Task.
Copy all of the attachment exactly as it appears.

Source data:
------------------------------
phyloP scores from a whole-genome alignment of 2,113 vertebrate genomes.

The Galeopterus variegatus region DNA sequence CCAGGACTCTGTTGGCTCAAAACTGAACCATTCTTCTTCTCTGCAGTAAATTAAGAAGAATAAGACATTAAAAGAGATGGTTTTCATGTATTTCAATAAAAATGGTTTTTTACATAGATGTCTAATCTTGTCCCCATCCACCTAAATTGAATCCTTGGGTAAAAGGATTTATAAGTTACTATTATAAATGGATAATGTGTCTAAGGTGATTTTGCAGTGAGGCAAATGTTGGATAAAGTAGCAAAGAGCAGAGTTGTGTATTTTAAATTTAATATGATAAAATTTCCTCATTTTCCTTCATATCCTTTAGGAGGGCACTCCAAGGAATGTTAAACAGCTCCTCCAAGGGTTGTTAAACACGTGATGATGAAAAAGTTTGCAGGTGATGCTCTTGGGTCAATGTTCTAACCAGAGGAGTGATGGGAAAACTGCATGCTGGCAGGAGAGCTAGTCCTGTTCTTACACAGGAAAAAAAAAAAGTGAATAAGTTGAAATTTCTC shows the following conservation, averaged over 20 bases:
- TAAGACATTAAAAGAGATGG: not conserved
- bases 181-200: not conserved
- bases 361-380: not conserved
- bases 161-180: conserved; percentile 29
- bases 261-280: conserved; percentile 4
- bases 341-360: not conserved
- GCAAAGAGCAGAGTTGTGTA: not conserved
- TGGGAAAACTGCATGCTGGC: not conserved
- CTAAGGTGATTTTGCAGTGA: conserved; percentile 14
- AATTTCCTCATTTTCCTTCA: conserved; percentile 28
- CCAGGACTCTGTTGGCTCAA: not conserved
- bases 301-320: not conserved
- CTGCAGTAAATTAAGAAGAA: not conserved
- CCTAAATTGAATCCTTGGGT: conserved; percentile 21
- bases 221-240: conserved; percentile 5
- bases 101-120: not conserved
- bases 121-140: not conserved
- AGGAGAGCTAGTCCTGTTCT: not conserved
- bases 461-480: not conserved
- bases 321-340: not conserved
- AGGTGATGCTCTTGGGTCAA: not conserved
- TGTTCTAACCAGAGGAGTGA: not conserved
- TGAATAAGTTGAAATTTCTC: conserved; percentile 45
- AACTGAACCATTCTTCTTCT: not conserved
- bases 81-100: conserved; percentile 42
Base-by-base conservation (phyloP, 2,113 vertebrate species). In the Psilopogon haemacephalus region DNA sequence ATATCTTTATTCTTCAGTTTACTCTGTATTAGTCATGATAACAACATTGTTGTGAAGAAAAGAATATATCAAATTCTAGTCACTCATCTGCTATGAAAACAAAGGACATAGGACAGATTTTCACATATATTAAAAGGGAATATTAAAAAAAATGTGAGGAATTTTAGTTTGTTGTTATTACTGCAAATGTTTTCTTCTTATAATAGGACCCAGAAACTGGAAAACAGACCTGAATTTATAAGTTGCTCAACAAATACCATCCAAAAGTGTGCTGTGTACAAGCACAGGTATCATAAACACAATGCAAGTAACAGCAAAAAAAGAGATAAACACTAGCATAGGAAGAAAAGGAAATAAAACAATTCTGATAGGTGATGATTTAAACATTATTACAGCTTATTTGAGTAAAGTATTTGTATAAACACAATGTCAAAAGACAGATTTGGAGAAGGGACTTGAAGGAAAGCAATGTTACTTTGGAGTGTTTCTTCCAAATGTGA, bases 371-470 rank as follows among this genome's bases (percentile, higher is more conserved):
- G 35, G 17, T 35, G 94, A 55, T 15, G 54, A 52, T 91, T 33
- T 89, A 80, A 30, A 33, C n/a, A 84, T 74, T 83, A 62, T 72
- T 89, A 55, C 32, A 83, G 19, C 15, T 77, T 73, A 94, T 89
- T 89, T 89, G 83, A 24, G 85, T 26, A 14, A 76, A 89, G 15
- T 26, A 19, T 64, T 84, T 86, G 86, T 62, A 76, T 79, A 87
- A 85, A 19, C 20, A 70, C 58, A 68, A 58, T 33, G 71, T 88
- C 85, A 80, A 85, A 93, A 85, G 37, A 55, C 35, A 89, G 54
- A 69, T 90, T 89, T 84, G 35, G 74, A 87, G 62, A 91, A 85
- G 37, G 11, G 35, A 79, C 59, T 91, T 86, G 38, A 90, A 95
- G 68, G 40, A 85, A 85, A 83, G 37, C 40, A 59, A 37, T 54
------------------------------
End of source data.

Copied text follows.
phyloP scores from a whole-genome alignment of 2,113 vertebrate genomes.

The Galeopterus variegatus region DNA sequence CCAGGACTCTGTTGGCTCAAAACTGAACCATTCTTCTTCTCTGCAGTAAATTAAGAAGAATAAGACATTAAAAGAGATGGTTTTCATGTATTTCAATAAAAATGGTTTTTTACATAGATGTCTAATCTTGTCCCCATCCACCTAAATTGAATCCTTGGGTAAAAGGATTTATAAGTTACTATTATAAATGGATAATGTGTCTAAGGTGATTTTGCAGTGAGGCAAATGTTGGATAAAGTAGCAAAGAGCAGAGTTGTGTATTTTAAATTTAATATGATAAAATTTCCTCATTTTCCTTCATATCCTTTAGGAGGGCACTCCAAGGAATGTTAAACAGCTCCTCCAAGGGTTGTTAAACACGTGATGATGAAAAAGTTTGCAGGTGATGCTCTTGGGTCAATGTTCTAACCAGAGGAGTGATGGGAAAACTGCATGCTGGCAGGAGAGCTAGTCCTGTTCTTACACAGGAAAAAAAAAAAGTGAATAAGTTGAAATTTCTC shows the following conservation, averaged over 20 bases:
- TAAGACATTAAAAGAGATGG: not conserved
- bases 181-200: not conserved
- bases 361-380: not conserved
- bases 161-180: conserved; percentile 29
- bases 261-280: conserved; percentile 4
- bases 341-360: not conserved
- GCAAAGAGCAGAGTTGTGTA: not conserved
- TGGGAAAACTGCATGCTGGC: not conserved
- CTAAGGTGATTTTGCAGTGA: conserved; percentile 14
- AATTTCCTCATTTTCCTTCA: conserved; percentile 28
- CCAGGACTCTGTTGGCTCAA: not conserved
- bases 301-320: not conserved
- CTGCAGTAAATTAAGAAGAA: not conserved
- CCTAAATTGAATCCTTGGGT: conserved; percentile 21
- bases 221-240: conserved; percentile 5
- bases 101-120: not conserved
- bases 121-140: not conserved
- AGGAGAGCTAGTCCTGTTCT: not conserved
- bases 461-480: not conserved
- bases 321-340: not conserved
- AGGTGATGCTCTTGGGTCAA: not conserved
- TGTTCTAACCAGAGGAGTGA: not conserved
- TGAATAAGTTGAAATTTCTC: conserved; percentile 45
- AACTGAACCATTCTTCTTCT: not conserved
- bases 81-100: conserved; percentile 42
Base-by-base conservation (phyloP, 2,113 vertebrate species). In the Psilopogon haemacephalus region DNA sequence ATATCTTTATTCTTCAGTTTACTCTGTATTAGTCATGATAACAACATTGTTGTGAAGAAAAGAATATATCAAATTCTAGTCACTCATCTGCTATGAAAACAAAGGACATAGGACAGATTTTCACATATATTAAAAGGGAATATTAAAAAAAATGTGAGGAATTTTAGTTTGTTGTTATTACTGCAAATGTTTTCTTCTTATAATAGGACCCAGAAACTGGAAAACAGACCTGAATTTATAAGTTGCTCAACAAATACCATCCAAAAGTGTGCTGTGTACAAGCACAGGTATCATAAACACAATGCAAGTAACAGCAAAAAAAGAGATAAACACTAGCATAGGAAGAAAAGGAAATAAAACAATTCTGATAGGTGATGATTTAAACATTATTACAGCTTATTTGAGTAAAGTATTTGTATAAACACAATGTCAAAAGACAGATTTGGAGAAGGGACTTGAAGGAAAGCAATGTTACTTTGGAGTGTTTCTTCCAAATGTGA, bases 371-470 rank as follows among this genome's bases (percentile, higher is more conserved):
- G 35, G 17, T 35, G 94, A 55, T 15, G 54, A 52, T 91, T 33
- T 89, A 80, A 30, A 33, C n/a, A 84, T 74, T 83, A 62, T 72
- T 89, A 55, C 32, A 83, G 19, C 15, T 77, T 73, A 94, T 89
- T 89, T 89, G 83, A 24, G 85, T 26, A 14, A 76, A 89, G 15
- T 26, A 19, T 64, T 84, T 86, G 86, T 62, A 76, T 79, A 87
- A 85, A 19, C 20, A 70, C 58, A 68, A 58, T 33, G 71, T 88
- C 85, A 80, A 85, A 93, A 85, G 37, A 55, C 35, A 89, G 54
- A 69, T 90, T 89, T 84, G 35, G 74, A 87, G 62, A 91, A 85
- G 37, G 11, G 35, A 79, C 59, T 91, T 86, G 38, A 90, A 95
- G 68, G 40, A 85, A 85, A 83, G 37, C 40, A 59, A 37, T 54